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Trump Charts His Road To Restoration Of Booming American Prosperity

March 8, 2017

Addressing a joint session of Congress on February 28, President Trump charted his path to restoring booming economic growth — major tax reform, repeal/replacement of Obamacare, massive deregulation and more.

Addressing a joint session of Congress on February 28, President Trump charted his path to restoring booming economic growth — major tax reform, repeal/replacement of Obamacare, massive deregulation and more.

Early in his speech, Trump recognized that under President Obama’s left-wing economic policies, America has never really recovered from the steep 2008-09 recession. It was Milton Friedman, the greatest economist of the 20th Century, who first identified that America’s historical economic pattern has long been the deeper the recession the stronger the recovery.

Given that metric, America should have come out of the recession in the summer of 2009 with a booming recovery. From the depths of the 2008-09 recession, that recovery should have achieved real economic growth of 5 to 6 percent for at least 2 years, settling down to 4% annual real growth thereafter.

But today, nearly 8 years later, that recovery still has not happened. Instead, real annual growth under President Obama’s two terms averaged less than 2%, which qualifies as the Worst Recovery from a Recession Since the Great Depression. Compounded over decades, Obama’s growth rates would fundamentally transform America into a Third World Country.

That was reflected in the woeful statistics Trump cited regarding the economy we have inherited from the Obama Administration. “Ninety-four million Americans are out of the labor force,” Trump reported. “Over 43 million people are now living in poverty, and over 43 million Americans are on food stamps. More than 1 in 5 people in their prime working years are not working. We have the worst financial recovery in 65 years,” Trump summarized.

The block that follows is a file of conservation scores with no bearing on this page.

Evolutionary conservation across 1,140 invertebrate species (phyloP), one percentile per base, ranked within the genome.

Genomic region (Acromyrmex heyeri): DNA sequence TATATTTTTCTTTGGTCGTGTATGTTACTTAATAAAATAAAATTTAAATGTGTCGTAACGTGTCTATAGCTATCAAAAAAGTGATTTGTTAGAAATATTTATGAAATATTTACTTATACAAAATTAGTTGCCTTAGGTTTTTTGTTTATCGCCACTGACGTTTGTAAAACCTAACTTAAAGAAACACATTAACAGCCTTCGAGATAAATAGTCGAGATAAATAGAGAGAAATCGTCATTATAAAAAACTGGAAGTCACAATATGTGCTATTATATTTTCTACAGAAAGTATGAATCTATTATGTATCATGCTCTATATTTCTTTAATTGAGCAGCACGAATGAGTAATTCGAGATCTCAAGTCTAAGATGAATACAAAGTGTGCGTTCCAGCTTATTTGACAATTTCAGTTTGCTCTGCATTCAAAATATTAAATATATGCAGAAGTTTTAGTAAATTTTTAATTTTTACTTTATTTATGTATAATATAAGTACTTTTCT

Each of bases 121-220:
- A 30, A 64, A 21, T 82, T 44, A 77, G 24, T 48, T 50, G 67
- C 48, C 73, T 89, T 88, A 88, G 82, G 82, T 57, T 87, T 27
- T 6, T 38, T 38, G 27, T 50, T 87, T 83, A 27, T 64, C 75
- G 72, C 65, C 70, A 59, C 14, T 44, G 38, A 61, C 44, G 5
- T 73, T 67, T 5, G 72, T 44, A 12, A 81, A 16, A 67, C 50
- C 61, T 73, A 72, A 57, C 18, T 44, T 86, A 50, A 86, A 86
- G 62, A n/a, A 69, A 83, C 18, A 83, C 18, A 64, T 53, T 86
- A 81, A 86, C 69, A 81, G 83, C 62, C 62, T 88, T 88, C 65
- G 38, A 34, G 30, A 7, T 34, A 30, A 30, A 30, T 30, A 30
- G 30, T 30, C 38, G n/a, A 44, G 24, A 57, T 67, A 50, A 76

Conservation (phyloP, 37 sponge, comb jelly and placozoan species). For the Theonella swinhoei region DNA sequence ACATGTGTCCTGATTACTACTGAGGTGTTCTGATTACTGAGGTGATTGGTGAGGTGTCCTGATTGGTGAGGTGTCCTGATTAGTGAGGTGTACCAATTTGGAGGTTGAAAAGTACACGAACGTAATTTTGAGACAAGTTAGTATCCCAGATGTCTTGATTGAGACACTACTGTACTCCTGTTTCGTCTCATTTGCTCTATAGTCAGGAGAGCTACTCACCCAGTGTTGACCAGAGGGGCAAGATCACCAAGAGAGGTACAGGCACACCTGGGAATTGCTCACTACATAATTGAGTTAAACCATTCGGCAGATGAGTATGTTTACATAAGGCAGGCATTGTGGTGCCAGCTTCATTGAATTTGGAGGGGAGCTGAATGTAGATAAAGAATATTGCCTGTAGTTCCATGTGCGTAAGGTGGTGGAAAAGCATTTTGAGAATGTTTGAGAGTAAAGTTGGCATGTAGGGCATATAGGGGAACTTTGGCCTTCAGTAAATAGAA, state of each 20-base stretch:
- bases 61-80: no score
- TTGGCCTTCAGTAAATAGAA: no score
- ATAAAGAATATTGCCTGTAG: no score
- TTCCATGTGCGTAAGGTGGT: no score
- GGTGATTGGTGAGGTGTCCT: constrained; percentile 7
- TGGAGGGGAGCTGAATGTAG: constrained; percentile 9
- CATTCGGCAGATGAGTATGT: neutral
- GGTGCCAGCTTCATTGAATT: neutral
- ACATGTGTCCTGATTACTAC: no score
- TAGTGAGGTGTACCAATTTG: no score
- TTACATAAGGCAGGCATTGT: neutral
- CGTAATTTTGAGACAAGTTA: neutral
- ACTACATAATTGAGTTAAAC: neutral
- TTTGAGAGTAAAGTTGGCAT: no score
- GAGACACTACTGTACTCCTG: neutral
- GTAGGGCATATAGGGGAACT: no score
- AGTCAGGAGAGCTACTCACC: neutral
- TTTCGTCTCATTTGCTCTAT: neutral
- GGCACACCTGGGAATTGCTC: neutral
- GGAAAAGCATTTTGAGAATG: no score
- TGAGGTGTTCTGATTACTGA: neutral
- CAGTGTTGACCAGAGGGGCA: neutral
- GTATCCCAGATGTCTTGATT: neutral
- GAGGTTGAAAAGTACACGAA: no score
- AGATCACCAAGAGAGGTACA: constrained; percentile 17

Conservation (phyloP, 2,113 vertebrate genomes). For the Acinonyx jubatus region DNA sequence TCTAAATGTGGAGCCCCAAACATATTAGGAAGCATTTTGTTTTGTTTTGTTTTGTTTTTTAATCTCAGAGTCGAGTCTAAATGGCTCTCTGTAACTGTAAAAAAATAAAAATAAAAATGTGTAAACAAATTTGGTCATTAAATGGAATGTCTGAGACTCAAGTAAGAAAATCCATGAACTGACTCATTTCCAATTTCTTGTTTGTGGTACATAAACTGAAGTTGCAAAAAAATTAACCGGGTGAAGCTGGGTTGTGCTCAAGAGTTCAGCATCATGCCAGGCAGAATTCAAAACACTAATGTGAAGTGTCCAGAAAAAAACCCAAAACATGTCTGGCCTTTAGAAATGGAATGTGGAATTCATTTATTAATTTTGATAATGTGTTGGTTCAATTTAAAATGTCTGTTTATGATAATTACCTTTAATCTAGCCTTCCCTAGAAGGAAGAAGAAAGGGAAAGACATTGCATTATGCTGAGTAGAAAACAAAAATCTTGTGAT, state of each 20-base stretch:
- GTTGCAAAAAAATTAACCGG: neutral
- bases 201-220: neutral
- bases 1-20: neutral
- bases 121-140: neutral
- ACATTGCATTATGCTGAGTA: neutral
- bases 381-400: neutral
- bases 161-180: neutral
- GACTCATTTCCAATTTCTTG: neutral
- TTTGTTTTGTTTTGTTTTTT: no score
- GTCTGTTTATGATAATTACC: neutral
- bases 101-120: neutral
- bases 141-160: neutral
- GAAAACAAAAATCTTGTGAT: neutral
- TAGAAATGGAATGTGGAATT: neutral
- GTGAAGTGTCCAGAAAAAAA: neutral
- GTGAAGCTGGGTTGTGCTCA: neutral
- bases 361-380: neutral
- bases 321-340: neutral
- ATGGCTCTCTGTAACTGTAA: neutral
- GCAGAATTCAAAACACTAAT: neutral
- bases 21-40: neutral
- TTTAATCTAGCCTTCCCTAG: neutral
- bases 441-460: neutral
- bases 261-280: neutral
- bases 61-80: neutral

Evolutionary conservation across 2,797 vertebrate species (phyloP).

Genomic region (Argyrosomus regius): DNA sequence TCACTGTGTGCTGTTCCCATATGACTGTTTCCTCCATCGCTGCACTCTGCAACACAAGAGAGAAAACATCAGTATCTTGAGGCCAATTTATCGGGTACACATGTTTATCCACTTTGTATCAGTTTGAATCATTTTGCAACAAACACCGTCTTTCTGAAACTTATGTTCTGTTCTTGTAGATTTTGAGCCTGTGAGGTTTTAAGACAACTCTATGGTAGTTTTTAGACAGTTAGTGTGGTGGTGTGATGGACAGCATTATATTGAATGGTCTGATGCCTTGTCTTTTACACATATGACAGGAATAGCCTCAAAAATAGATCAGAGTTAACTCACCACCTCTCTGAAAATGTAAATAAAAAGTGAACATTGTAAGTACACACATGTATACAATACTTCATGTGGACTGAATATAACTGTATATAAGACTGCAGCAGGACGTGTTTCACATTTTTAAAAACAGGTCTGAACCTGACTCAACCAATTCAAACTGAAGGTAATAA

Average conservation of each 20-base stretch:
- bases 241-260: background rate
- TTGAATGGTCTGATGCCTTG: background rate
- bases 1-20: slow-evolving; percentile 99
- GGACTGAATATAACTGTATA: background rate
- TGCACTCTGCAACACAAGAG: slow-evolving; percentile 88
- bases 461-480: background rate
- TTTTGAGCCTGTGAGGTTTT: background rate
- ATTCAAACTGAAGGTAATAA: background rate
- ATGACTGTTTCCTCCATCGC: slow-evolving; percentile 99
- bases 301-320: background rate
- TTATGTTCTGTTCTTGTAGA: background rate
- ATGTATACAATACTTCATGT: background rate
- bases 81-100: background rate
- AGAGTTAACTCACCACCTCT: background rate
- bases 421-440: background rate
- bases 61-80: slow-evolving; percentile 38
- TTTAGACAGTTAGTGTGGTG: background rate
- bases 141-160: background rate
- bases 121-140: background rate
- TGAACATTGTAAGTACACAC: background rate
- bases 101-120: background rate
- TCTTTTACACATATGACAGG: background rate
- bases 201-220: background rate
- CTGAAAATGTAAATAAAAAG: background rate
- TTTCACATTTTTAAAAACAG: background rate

Obama’s first act in office was to increase federal spending by nearly $1 trillion in his so-called “stimulus,” with record annual deficits of over $1 trillion in each of his first four years, 4 to 6 times the largest annual deficit of the Reagan years of $225 billion. That is why, as Trump noted in his speech, “In the last 8 years, the past Administration has put on more new debt than nearly all other Presidents combined.” No previous President has ever ran a deficit anywhere near a trillion dollars, even during World War II.

In his address to Congress, Trump returned to Reagan’s consistently pro-growth policies, which led to booming growth that lasted 25 years, from late 1982 to late 2007. Trump endorsed tax reform, reducing tax rates to “create a level playing field for American companies and workers…Historic tax reform will reduce the tax rate on our companies so they can compete and thrive anywhere and with anyone. At the same time, we will provide massive tax relief for the middle class.”